With turnovers, penalties, and missed tackles Owatonna fans traveled home stating that they killed themselves and they did in many varieties. They gave up 513 yards of total offense but had 439 yards themselves.
First half mistakes were the killer. Owatonna had zero trouble moving the football on Hopkins for the first 30 minutes give or take. They put up TDs on their first two possessions and then an incredible touchdown catch by Melcher was sandwiched between some bonehead errors.
The first mistake saw the Huskies screw up a first and goal from the two in the second quarter. They failed twice to punch it in from the minute distance and then on third down they were called for illegal motion. The Royals would then hold them to a field goal. And after a long third quarter drive that pounded the Hopkins defense Owatonna fumbled on there own one yard line. There was also a mid-field drive that was over before it started because a holding penalty made a simple first and ten a first and 24.
Let's also credit the Hopkins defense for their tightening efforts as the game went on. Holding a team to 439 yards is not exactly something to be proud of but as the game moved on the Owatonna scampers of eight, nine, and seven yards were becoming trudges of two, four, and one yards. Guys like Hopkins senior Anthony Retica held their ground and limited some carries.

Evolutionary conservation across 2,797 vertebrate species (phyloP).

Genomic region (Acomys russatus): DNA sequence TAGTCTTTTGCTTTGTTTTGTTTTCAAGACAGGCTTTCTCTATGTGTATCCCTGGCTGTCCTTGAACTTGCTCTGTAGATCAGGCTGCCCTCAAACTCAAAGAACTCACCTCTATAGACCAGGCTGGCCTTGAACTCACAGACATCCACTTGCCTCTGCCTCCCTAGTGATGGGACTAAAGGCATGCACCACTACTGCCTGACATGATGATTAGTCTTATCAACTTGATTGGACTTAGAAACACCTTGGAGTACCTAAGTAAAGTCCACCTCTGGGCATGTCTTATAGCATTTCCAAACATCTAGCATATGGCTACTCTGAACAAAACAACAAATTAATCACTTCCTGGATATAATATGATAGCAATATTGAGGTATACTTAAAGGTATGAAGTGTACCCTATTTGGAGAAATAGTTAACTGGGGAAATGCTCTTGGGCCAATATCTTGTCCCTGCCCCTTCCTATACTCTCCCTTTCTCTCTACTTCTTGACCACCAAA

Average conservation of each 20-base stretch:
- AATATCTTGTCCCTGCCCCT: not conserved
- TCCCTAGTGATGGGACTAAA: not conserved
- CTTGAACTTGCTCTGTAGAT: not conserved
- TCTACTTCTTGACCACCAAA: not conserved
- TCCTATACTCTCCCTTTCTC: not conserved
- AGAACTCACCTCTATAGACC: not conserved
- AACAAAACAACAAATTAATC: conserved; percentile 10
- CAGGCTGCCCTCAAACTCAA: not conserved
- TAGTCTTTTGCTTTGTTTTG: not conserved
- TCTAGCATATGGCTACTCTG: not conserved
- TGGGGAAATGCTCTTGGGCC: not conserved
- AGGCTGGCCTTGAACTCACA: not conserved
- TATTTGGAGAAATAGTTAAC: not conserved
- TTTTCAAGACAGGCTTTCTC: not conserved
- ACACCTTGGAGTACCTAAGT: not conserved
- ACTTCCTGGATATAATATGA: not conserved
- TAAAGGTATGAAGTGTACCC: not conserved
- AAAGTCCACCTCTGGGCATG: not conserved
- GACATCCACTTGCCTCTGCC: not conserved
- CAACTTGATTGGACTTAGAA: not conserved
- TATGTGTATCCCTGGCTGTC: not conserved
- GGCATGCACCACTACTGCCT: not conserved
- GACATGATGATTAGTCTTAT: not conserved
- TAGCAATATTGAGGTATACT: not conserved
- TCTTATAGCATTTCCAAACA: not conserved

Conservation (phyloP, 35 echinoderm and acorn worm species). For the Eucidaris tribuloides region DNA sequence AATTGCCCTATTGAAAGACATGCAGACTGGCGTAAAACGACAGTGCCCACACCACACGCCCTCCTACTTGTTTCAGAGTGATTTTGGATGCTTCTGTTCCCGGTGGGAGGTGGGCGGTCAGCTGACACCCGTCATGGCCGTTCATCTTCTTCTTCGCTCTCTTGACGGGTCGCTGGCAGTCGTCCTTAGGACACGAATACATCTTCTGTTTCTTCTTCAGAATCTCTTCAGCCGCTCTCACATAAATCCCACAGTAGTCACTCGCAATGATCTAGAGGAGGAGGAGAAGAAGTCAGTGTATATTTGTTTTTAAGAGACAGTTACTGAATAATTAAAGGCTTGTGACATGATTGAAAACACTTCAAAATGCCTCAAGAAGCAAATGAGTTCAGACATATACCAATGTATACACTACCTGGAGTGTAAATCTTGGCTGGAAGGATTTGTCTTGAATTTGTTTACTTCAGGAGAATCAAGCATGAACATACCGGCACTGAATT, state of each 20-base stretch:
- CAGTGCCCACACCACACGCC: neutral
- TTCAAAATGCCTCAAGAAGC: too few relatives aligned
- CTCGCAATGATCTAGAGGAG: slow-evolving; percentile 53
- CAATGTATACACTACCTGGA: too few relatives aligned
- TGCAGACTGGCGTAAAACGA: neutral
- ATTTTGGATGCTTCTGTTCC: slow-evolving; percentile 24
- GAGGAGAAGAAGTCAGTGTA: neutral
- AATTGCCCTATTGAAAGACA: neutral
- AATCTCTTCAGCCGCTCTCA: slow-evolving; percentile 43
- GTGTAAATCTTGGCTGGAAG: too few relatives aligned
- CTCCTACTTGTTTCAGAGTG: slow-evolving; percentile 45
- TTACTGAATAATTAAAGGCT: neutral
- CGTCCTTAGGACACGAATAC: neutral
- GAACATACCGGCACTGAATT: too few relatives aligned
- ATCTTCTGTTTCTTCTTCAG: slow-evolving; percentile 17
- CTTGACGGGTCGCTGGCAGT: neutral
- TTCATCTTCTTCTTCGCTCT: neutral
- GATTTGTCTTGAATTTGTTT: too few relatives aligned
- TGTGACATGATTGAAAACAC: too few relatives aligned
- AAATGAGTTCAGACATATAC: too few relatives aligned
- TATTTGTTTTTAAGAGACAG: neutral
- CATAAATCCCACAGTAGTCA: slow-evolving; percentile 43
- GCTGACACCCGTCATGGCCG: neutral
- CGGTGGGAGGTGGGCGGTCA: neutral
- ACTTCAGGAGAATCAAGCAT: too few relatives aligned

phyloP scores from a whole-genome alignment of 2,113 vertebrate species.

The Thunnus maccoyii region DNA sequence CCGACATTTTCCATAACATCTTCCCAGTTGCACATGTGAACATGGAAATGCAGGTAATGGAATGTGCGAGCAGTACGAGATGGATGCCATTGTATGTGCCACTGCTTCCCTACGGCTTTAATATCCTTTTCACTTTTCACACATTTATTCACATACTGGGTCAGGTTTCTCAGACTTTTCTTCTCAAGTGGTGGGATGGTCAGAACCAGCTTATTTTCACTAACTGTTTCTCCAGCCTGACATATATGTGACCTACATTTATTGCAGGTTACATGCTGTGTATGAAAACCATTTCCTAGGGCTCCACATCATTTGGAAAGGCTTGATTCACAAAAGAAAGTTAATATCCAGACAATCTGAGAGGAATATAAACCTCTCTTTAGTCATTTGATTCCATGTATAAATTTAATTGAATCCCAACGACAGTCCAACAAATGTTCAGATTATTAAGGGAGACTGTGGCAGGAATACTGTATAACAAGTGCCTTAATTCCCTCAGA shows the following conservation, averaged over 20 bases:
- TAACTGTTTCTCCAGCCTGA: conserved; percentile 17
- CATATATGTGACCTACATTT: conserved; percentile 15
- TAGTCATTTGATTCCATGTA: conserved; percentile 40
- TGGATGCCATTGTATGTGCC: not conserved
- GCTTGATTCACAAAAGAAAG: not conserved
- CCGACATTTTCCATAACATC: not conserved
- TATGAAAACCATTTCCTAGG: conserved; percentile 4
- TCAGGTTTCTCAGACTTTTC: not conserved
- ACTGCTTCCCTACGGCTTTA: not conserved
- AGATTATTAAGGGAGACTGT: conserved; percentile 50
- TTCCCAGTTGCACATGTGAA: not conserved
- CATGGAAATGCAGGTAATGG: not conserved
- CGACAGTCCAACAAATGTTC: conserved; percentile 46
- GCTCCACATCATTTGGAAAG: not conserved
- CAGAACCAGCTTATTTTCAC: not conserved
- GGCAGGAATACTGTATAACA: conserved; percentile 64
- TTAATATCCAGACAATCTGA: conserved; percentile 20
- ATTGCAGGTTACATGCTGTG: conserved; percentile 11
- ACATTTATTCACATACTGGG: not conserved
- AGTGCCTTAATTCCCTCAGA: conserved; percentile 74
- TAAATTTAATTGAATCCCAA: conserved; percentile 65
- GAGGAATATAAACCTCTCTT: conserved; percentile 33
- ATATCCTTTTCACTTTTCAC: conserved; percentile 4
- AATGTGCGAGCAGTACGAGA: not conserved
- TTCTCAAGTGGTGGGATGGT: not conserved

And by limited I mean on a series or two. After the Wilkerson score of 76 yards Owatonna marched right down the field behind the massive back of Casey Dehn. The culmination was an 18 yard score from halfback Collin Wencl where Dehn knocked aside a couple guys and Wencl just jogged in behind the big Badger commit.
Several of the Owatonna drives went right through the four and six holes to the either side of Dehn. At one point the Huskies ran five very similar variations right to the six hole between Dehn and tight end Melcher. Casey played almost the entire game competing as an offensive tackle and defensive end on the three-man line. His run blocking cleared space like a dozing rig on the right side and in pass blocking no ends beat Casey around the shoulder.
Defensively he had his moments but the 6-foot-6, 270 pound space eater was double teamed for most of the game. He had one big knock down of the Hopkins quarterback splitting the double but he also had plays where the internal wind was getting to him as was the pair of Hopkins tackles. Defensively the most impressive play saw Dehn blow inside off the line through the B gap and catch Sinkfield trying to run through the opposite C gap with an outstretched paw.
On that same drive Hopkins was able to score on the seven yard pass to Wilkerson taking a 41-30 lead. Owatonna still had a chance but they had to move quickly. But when Owatonna quarterback Neil Eddie sailed a pass over a teammate's head the ball landed in the hands of defender Alex Powell which resulted in a 46 yard score the other way. This would be the nail in the coffin and began the exodus of the Hopkins students who barely noticed a game was being played.